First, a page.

The Riddle of Steel
The mystery behind the disappearance of pattern welded blades.
If pattern welded blades were so good, then why quite suddenly their production was abandoned in 11th century in favor of monosteel blades?
The answer seems obvious and simple: efficient methods have been invented for obtaining better material in large quantities, due to the increasing demand for an effective weapon, which was the sword.
At the same time, the often repeated myth that swords were not needed in large numbers, because axes and spears were used more and more effectively, becomes unfounded. Good swords in large numbers were very desirable because their practical and universal qualities were appreciated.
Short history of swords
As you know, swords in various forms have been used for over 3,000 years. Their length and form were determined by the quality of the material, technological possibilities, the type of protective equipment of the enemy and the tactics of the fight.
First blades longer than knives were made with bronze, then iron, then steel. Then, in order to obtain more durable blades, steel with various contents of carbon and other elements was forged and welded together, starting around 5th century. Thanks to this, the swords could finally be longer and more durable, and at the same time relatively light.
Iron was obtained in small metallurgical furnaces, then repeatedly forged and carburized. This process in Europe appears in the 2nd century BC and is constantly being improved.
Still, despite its utility advantages, it was an exclusive weapon. This was because of the difficulty of manufacturing such a quality swords and the shortage of specialized makers. Due to the style of the era, the weapon was richly decorated, giving it an even more exclusive and sophisticated character.
In the period of Migration and in the era of the Vikings, swords were very expensive and not very common weapon, but considered a very good weapon, also symbolizing the highest technological level.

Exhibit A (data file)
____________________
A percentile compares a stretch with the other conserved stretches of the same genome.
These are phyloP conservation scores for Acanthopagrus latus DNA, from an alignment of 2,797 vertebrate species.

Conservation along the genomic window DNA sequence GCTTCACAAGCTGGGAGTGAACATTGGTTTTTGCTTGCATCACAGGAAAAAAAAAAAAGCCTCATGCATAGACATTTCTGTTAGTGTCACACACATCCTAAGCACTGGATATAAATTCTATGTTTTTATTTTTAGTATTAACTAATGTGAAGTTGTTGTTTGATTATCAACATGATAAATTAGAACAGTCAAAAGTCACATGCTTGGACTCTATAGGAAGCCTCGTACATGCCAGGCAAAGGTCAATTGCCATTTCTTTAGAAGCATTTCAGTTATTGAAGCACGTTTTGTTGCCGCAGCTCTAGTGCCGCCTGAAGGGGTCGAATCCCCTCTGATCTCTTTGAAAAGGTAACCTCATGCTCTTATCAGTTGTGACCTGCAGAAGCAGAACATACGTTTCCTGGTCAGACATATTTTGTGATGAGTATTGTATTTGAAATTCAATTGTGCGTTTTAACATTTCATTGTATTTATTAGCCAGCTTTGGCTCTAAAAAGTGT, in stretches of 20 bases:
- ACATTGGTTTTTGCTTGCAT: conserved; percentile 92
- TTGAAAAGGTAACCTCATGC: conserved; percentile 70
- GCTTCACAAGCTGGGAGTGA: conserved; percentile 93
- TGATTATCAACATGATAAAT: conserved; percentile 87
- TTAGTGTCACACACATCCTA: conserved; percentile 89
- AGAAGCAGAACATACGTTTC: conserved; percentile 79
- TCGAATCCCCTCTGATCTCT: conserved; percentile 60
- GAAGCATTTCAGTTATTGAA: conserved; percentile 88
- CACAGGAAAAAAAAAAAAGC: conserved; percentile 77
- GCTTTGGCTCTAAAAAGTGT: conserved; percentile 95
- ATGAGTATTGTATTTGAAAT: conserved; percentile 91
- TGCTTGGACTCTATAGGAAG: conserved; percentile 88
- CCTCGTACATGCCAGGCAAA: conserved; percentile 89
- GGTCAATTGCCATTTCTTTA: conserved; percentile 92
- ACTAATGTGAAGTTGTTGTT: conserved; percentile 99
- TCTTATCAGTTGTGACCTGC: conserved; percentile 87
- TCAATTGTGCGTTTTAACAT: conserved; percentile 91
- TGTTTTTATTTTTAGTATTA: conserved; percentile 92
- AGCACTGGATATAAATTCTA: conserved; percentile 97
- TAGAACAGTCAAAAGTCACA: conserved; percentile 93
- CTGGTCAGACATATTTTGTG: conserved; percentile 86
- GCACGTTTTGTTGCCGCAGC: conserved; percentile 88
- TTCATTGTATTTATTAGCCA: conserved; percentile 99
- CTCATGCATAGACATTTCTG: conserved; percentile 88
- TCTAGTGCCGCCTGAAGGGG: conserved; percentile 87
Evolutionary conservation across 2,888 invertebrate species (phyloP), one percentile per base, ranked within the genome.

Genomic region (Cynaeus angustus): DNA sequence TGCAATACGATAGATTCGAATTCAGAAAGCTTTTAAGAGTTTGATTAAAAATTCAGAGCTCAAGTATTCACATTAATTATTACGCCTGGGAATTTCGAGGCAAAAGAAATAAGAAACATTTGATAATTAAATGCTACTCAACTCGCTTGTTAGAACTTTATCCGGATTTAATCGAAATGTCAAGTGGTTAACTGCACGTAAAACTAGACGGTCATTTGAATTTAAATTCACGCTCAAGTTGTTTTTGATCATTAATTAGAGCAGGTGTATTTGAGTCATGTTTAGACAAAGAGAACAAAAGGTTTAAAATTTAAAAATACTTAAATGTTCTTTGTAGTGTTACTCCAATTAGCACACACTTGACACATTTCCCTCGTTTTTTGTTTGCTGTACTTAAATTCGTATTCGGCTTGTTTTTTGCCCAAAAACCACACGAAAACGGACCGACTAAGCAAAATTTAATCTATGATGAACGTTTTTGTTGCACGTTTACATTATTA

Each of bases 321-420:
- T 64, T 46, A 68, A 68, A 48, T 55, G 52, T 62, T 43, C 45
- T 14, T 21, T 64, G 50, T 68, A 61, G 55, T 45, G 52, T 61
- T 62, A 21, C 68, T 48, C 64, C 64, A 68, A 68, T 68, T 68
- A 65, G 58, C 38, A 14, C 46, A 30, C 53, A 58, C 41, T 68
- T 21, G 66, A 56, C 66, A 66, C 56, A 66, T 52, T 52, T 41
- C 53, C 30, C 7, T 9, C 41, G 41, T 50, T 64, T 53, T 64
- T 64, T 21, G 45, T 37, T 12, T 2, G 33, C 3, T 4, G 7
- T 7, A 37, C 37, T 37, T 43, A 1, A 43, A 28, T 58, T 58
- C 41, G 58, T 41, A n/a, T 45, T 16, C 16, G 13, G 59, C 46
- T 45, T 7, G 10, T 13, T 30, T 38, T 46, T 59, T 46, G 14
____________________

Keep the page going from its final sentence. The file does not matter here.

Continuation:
However, the situation changed dramatically around the 10th - 11th century. Finally, at the turn of the twelfth and thirteenth centuries, the small furnace was transformed into a permanent smelting furnace with a slag drain hole and an artificial air draft. The production of steel is becoming common and finally meets the needs of all social and military groups.
At the same time, the quality of the obtained steel becomes very good, it is more pure and uniform since 12-13th century. The heat treatment process is also improved.
Since then, swords have grown rapidly longer and more durable. They reach up to 135 cm in length already in 14th century and even more after the Middle Ages. The quality of steel and advanced heat treatment allow such long swords to be more resilient and harder than ever before.
In Europe, practically nobody made pattern-welded swords since 11th century anymore... Why?
Is there any other answer than this: They needed more swords, more good swords. Now they had better material, better technology. Also, they had higher requirements, higher demand.
Today, when we rediscover the beauty of pattern welded swords, with their complicated production process requiring forgotten skills, we appreciate the beauty enchanted in them, we find and appreciate the creativity and inventiveness of old craftsmen, once treated on a par with alchemists or sorcerers because of the secret knowledge about the technology of manufacturing and joining steel.
The mysterious riddle of steel, in time, turned into production technology, systematized science, to finally become a common knowledge and part of our everyday life.